32BNY, in collaboration with Spirit of Space, has relaunched a website in a corner of the internet structured as a videopolemic to explore architectural discourse in a revolutionary way. The first video in the series is a tribute to the late Lebbeus Woods. Woods was an aggressive philosophical thinker of architecture and space. He launched worldy ideas into his architecture through imaginative leaps – exploring politics, society, ethics and the human condition as it pertained to architectural space in the form of vivid and dynamic drawings. His work has inspired his contemporaries to think outside of the physical space of architecture. Steven Holl and Sanford Kwinter discuss some of his ideas and philosophies through his quotes and inspirations. The video serves as a reminder, and to some a guide, as to how to build upon the philosophy of architecture beyond the physical.
More on the video after the break.
Above is a video created by A4 Studio which features three of their projects located in the shore of the biggest lake of Middle-Europe, Lake Balaton. The Club 218 and Sio Plaza are two of the three projects in the film that have been published on Archdaily. All projects featured here are very modern works and emphasize A4 Studio’s creative design methodology. The architectural gestures of these projects is shown in detail as a child is shown moving in and around the buildings on a scooter.
Grimshaw Architects shared with us their construction update video on the Reading Station redevelopment, which consists of the existing station facilities being enhanced with two new entrances and by the addition of a new transfer bridge over the tracks, designed to accommodate a 100% uplift in passenger growth. One of the major interchanges of the south east, and one of the busiest stations outside London, it is also the Great Western Main Line’s biggest constraint in terms of performance and capacity in its current form.
Located in the heart of Valle del Elqui, a narrow valley stretched in between the Andes Mountains in Chile, the Elqui Domos Hotel by architect Rodrigo Duque Motta is known for its wooden-structured cabins that provide translucent fabric domes, enabling an truly unique experience that encourages a close connection with nature. This experience is highlighted in this time lapse video by James Florio, in which he includes over 6 months, 23,000+ photos and 300GB of time-lapse.
Back when I was an architecture student I was very impressed by the early works of French architect and urban planner Edouard François, which introduced new ways to understand the relation between nature and architecture.
Edouard has always been an innovator, experimenting with green façades and constantly challenging the housing typology, making architecture a response of the times (which otherwise, as he mentions, would be just construction). These aspects, how to push innovation with clients and into the market, are discussed with Edouard in this interview, recommended to young architects who could learn from his experience running his practice.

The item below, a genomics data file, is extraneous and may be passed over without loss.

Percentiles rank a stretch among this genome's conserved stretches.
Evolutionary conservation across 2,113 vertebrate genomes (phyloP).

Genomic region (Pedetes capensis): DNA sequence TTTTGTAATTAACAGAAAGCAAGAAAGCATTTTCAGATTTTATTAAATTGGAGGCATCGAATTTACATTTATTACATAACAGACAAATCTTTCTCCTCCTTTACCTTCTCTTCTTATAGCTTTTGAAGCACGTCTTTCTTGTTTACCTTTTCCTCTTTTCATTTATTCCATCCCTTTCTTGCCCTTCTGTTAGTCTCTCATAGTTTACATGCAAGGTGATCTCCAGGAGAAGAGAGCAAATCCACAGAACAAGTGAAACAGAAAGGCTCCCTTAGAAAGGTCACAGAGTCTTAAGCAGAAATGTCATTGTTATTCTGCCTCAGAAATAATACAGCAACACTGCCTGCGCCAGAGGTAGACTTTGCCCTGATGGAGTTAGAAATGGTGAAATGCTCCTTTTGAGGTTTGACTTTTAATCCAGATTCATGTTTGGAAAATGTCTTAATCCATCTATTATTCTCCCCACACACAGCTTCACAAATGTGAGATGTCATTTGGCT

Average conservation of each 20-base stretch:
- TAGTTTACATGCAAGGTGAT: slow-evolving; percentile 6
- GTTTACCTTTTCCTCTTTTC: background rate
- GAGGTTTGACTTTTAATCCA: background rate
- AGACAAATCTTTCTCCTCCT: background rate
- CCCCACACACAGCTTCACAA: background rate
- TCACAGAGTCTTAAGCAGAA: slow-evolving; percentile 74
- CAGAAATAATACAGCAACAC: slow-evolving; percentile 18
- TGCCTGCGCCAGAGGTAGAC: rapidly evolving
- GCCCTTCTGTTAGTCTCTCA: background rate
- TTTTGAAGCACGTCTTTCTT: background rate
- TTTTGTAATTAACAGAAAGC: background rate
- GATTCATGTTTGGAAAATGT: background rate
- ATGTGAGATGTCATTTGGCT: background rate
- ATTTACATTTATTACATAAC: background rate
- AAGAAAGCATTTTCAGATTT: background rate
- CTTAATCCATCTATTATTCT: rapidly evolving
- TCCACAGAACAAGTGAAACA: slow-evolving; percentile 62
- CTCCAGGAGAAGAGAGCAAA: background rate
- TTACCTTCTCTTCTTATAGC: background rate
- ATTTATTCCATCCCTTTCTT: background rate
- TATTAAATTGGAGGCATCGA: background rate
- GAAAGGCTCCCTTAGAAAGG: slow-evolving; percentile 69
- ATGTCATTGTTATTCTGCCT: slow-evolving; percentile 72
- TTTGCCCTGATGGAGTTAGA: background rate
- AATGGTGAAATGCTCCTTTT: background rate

Edouard studied at the Ecole Nationale des Beaux-Arts in Paris and the Ecole Nationale des Ponts et Chaussées, and has taught around the world. His work and career have been highly recognized, being appointed with the RIBA International Fellowship in 2011 and Chevalier des Arts et des Lettres by the French Minister of Culture in 2012.
Works by Edouard François at ArchDaily:
Today, we share with you the 2nd video that our friends from Archmov made. Pedras Salgadas Eco-Resort was designed by Luís Rebelo de Andrade & Diogo Aguiar in Bornes de Aguiar, Portugal and consists in seven dwellings for an eco-resort completed in 2012. Enjoy!
Two leading London creatives meet for a chat and a chop in an East End hair salon.
We are happy to tell you that ArchDaily has partnered with ARCHMOV. Starting today, we will feature amazing videos featuring great projects from Portuguese architects.
Each year, the design teams at the Adidas HQ in Herzogenaurach come together to discuss and decide on trends for the seasons ahead. Inspired by founder Adi Dassler, Designer Days consists of a week of workshops for the teams to discuss innovation, brainstorm new creative concepts and think about what product lines will elevate the different pillars of the performance sport department. Constantly aiming to produce sportswear that is faster, lighter, cooler and smarter, the creative teams set the standard for innovative designs. Crane.tv goes behind the scenes at LACES – the brand new 62,000 square meter office devised by kadawittfeldarchitektur – and speaks to a few of the key design directors and the personalities who give the brand a unique feel.
Esteemed industrial designer Kenneth Grange is the unsung hero of the design world. His food mixers for Kenwood and cameras for Kodak are found in nearly every house in the country, and all Londoners will have taken a ride in the black taxi-cabs that he designed in 1997. Crane.tv catches up with Grange at the opening of his first retrospective exhibition at the Design Museum and finds out why, even at 82 years old, he will never stop designing. Making Britain Modern runs until 30 October 2011,
To celebrate its 75th anniversary, Finnish design company Artek showcases its latest lighting project, “White,” devised by the company’s design director Ville Kokkonen. Since forming in 1935 by husband and wife team Aino and Alvar Aalto – the father of modern Scandinavian design – the company has stayed true to its original values of producing modern furniture that is humane and inspired by nature. Here, Kokkonen talks us through Artek’s collaboration with Comme des Garçons and tells us why their new Bright Light is actually good for your health.